Safety Tips

Boating is a very popular summer recreation and includes all power, hand, and wind propelled watercraft. Before leaving home, insure you have all the necessary safety equipment to include lifejackets. Remember that when heading out either by yourself or with a group, always tell someone where you are going. Keep a close eye to the weather forecast to prepare for any unexpected changes such as thunderstorms, wind, and fog. Also, be familiar with the water body you plan to visit. Learn the depth and any hazards that may be of particular concern. Local lake associations, Maine Guides, and marinas can be very helpful with this information. If you happen to be checked by a Game Warden, they can provide you with helpful information as well.

Every year, boaters are killed in boat crashes on Maine waters. Take a few minutes now to learn how you can boat safely.Leave alcohol on shore and never use drugs or alcohol before or during boat operation. Alcohol's effects are greatly exaggerated by exposure to sun, glare, wind, noise, and vibration. Use and maintain the right safety equipment.

Life Jackets and Personal Flotation Devices - State law requires each person on board to have a properly-fitting U.S. Coast Guard-approved serviceable life jacket. Also, boats longer than 16 feet must have a throwable PFD. The Maine Warden Service recommends that everyone wear his or her lifejackets while on the water.

  • If your boat has any enclosed compartments or a false floor you must carry a Coast Guard approved fire extinguisher. Make sure it is charged and accessible.
  • Always test your boat lights before the boat leaves the dock and carry extra batteries.
  • Keep emergency supplies on board in a floating pouch complete with maps, flares, and a first aid kit.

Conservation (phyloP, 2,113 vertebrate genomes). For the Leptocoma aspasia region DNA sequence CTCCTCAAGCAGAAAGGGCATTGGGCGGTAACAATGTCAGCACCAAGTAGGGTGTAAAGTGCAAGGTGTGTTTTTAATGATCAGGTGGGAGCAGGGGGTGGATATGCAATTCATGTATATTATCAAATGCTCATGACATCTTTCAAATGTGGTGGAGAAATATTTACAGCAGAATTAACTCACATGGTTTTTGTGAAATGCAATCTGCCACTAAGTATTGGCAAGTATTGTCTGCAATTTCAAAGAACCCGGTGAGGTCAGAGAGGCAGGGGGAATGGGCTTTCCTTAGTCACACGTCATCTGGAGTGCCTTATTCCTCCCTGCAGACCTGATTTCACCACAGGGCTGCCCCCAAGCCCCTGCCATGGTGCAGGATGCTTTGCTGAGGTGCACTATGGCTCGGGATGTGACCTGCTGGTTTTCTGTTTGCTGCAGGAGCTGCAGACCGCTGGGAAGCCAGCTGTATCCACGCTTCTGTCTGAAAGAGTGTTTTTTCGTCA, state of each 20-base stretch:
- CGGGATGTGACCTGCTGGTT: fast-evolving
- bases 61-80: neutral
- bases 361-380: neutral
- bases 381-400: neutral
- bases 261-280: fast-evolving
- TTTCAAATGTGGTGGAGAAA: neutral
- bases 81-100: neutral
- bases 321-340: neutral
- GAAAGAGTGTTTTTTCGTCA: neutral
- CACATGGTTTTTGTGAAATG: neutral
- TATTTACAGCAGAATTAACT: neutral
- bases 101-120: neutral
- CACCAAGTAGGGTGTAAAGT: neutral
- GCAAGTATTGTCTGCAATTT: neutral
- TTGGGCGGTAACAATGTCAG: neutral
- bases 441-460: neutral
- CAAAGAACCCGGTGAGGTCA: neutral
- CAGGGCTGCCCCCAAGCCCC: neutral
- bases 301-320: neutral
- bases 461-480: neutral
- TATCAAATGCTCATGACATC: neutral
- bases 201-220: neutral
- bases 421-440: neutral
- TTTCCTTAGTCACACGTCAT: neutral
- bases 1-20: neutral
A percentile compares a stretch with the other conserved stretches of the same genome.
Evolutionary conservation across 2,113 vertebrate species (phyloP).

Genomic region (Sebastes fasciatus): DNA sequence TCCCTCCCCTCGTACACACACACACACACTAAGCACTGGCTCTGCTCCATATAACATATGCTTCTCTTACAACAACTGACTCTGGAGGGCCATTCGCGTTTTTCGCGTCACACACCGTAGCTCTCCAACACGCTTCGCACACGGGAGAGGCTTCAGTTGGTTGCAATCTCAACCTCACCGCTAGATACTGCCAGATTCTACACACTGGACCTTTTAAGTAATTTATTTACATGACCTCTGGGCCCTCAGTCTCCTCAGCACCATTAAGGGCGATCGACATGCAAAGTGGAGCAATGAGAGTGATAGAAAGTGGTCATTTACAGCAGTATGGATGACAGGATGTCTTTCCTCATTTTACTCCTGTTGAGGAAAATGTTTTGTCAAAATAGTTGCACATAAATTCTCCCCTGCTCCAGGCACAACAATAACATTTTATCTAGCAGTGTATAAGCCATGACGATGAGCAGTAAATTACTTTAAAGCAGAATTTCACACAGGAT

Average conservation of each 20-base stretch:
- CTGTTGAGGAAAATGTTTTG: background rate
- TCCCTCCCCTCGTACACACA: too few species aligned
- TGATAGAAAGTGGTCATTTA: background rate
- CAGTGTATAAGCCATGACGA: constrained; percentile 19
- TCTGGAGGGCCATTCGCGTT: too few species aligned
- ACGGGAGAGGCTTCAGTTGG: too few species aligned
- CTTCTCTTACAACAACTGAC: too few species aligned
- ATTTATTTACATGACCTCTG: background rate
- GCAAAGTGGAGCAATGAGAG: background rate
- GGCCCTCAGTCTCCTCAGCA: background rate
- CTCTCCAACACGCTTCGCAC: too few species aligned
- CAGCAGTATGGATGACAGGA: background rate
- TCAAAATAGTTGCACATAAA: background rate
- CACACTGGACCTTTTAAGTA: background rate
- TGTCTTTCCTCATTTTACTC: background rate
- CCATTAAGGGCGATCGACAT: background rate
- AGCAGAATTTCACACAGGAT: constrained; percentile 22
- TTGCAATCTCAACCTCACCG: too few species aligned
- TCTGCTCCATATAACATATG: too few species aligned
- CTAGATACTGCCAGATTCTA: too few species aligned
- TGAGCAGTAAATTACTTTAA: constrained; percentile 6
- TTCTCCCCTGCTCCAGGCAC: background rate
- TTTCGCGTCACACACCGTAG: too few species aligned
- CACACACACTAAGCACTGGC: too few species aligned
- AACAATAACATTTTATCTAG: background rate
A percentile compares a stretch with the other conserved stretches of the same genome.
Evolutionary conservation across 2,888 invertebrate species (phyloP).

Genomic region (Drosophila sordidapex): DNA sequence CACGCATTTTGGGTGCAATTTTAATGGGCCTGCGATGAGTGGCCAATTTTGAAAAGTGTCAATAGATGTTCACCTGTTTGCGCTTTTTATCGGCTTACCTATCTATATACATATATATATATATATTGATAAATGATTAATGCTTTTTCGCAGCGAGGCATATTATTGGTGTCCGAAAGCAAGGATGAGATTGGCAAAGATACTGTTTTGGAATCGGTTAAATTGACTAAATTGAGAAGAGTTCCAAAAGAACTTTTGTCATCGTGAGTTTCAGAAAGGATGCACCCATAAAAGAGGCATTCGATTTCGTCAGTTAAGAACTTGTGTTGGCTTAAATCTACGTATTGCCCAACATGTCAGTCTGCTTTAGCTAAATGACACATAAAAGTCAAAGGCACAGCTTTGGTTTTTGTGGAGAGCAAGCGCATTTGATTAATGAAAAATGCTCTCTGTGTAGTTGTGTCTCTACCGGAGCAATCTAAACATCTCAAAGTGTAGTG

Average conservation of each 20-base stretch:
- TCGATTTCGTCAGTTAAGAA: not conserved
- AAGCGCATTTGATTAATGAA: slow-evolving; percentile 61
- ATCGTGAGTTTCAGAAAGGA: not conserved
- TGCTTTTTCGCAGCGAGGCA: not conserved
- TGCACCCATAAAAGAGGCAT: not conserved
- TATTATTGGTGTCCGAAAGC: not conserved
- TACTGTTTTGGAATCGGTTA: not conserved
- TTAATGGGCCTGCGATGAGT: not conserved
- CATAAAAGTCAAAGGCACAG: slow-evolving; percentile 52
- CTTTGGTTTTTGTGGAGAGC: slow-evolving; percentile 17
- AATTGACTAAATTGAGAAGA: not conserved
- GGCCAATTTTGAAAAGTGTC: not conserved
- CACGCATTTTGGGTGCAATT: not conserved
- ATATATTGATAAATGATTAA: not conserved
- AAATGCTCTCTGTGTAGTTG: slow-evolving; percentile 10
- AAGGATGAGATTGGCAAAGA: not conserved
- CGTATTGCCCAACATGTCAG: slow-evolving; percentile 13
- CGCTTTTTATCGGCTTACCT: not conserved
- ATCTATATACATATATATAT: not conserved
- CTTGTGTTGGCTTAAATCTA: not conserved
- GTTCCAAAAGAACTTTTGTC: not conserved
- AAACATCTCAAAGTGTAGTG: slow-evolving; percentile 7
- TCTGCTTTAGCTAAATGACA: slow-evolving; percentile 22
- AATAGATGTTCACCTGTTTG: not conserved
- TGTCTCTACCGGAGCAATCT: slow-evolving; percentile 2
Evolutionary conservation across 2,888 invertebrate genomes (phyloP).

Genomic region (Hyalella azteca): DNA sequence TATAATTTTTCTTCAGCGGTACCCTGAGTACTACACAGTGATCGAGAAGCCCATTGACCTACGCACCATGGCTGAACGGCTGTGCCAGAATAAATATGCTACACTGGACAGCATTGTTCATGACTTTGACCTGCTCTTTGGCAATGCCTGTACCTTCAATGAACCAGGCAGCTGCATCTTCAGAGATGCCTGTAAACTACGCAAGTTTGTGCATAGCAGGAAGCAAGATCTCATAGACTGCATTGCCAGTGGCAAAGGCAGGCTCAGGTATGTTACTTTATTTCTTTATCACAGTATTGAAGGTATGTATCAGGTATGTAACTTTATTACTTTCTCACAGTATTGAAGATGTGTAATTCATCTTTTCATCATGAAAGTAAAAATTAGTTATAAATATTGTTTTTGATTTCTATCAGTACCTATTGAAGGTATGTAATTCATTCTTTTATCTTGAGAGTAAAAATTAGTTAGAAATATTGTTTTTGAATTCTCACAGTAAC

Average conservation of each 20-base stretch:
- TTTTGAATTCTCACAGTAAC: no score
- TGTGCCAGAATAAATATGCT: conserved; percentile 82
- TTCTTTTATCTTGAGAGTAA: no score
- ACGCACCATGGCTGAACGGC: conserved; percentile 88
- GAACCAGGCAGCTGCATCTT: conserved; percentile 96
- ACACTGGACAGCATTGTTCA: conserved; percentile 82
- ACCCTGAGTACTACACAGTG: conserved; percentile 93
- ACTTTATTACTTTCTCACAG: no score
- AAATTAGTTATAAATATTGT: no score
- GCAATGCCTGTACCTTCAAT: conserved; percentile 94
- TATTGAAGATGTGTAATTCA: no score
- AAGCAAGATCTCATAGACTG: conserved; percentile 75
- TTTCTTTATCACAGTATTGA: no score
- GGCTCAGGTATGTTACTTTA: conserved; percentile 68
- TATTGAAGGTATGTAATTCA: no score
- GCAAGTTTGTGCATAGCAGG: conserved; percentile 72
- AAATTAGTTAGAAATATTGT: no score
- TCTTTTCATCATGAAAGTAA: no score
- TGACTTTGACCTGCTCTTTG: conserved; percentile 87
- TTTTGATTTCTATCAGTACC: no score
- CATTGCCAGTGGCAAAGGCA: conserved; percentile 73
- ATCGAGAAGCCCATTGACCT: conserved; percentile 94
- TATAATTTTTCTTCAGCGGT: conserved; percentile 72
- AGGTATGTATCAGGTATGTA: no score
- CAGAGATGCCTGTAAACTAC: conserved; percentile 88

• And make sure you have an anchor and can properly use it.

Be Weather Wise:

  • Regardless of the season, keep a close eye on the weather and bring a radio. Sudden wind shifts, lightning and choppy water all can mean a storm is brewing.
  • If bad weather is approaching, get off the water early to avoid a long waiting line in inclement weather.
  • Cold water temperatures, particularly in spring and fall, increase the risk of hypothermia.

Be sure to take these steps before getting underway.

  • Tell someone where you are going and when you will return.
  • Open all hatches and run the blower after you refuel and before getting underway. Sniff for fumes before starting the engine and if you smell fumes, do not start the engine.
  • Make certain your registration is up to date and on board with you and that your boat displays the current year sticker.
  • Do not overload your boat. Abide by the listed weight capacity and make sure all equipment is working and that the plug is in.

Follow Navigation and Other Rules on the Water wear your lifejacket and have everybody on board wear his or hers. In 2008, Game Wardens encountered 1,411 violations related to lifejackets. Be sure that you do not become part of our statistics. Never allow passengers to ride on gunwales or seatbacks or outside of protective railings, including the front of a pontoon boat. A sudden turn, stop or start could cause a fall overboard. After leaving the boat launch, maintain slow-no-wake speed for a safe and legal distance from the launch. And follow all boat traffic rules. Use the mandated navigation lights from sunset to sunrise and slow down.

Spring comes to us at very different times in Maine depending on your location. Northern Maine holds on to winter as long as it can and it often feels like winter well into spring. Spring comes to Southern Maine much sooner in most years, often a month earlier than the north and mountain regions of Maine. Outdoor enthusiasts eagerly await spring and become involved in a wide variety of activities. Spring Fishing is another popular way many people choose to enjoy this time of year. As with any other outdoor activity, tell someone where you plan to fish. Even if you plan to fish from shore, bring along a lifejacket. Rivers, brooks, and streams can be very dangerous to navigate on foot. Wearing a lifejacket while standing in any of body of water increases your safety and may save your life should you fall and be swept downstream.

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